How does it spread?  

It spreads through direct contact with the fungus that causes it, either from contaminated objects or another infected dog or human.   


Hair loss with a crusty covering on the area. The lesions are most likely to appear on dogs’ heads, ears, paws and legs but can affect any part of the body.  


Once you have seen the vet and been directed to the proper treatment, you should thoroughly clean your dog's environment and deep clean their bed, bedding, toys and food/water bowl.   


What is heartworm in dogs?  

Heartworm is a parasite that lives in your dog's heart. These worms can travel from the initial entry point through the bloodstream all the way to your dog's lungs and heart chamber.   

How does it spread?  

Heartworm spreads through infected mosquito bites, which leave larvae that grow into heartworms.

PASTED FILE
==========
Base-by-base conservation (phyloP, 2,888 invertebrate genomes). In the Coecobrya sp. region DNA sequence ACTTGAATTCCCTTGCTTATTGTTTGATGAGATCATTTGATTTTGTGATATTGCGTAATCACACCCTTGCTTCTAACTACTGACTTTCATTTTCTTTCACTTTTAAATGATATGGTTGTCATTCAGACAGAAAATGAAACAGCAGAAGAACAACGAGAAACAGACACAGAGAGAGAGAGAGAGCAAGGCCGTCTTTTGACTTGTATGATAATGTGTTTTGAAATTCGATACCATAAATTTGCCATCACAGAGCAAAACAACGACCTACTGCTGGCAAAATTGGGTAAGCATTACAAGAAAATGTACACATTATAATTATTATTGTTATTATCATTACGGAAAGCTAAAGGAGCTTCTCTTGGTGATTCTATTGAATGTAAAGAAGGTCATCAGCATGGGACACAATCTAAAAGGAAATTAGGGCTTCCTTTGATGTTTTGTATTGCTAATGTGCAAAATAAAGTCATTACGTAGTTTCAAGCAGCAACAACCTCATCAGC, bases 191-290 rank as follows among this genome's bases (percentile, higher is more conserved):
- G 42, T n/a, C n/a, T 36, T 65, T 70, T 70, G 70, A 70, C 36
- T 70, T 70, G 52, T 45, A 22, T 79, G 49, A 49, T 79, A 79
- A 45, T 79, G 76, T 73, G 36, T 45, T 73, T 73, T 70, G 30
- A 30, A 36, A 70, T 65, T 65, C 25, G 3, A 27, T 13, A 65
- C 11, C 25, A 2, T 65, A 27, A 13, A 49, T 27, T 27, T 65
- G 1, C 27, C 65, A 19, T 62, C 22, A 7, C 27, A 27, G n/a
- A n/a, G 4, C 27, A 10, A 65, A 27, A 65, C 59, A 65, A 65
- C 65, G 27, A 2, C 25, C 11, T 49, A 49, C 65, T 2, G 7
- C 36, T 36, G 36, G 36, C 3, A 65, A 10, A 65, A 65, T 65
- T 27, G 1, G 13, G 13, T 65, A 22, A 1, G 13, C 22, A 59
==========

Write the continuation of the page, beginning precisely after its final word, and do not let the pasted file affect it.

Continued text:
Difficulty breathing, coughing, vomiting, weight loss, listlessness, and fatigue after a short amount of exercise. Some dogs exhibit no symptoms until the later stages of infection.   


To receive treatment, go to your vet for a thorough examination to determine the best medicine for your dog.   

Lyme disease

What is Lyme disease in dogs?  

Lyme disease in dogs is a bacterial illness from the bacteria borrelia bergdorferi. It affects your dog's joints, and in some cases, it can affect the brain and heart of your dog.   

How does it spread?  

This disease is spread through infected ticks.   


Fever, loss of appetite, reduced energy, lameness (can be shifting, intermittent, and recurring), general stiffness, discomfort, or pain in and swelling of joints. Symptoms can progress to kidney failure, which can be fatal.   


In most cases, your vet will prescribe antibiotics to eradicate the bacteria.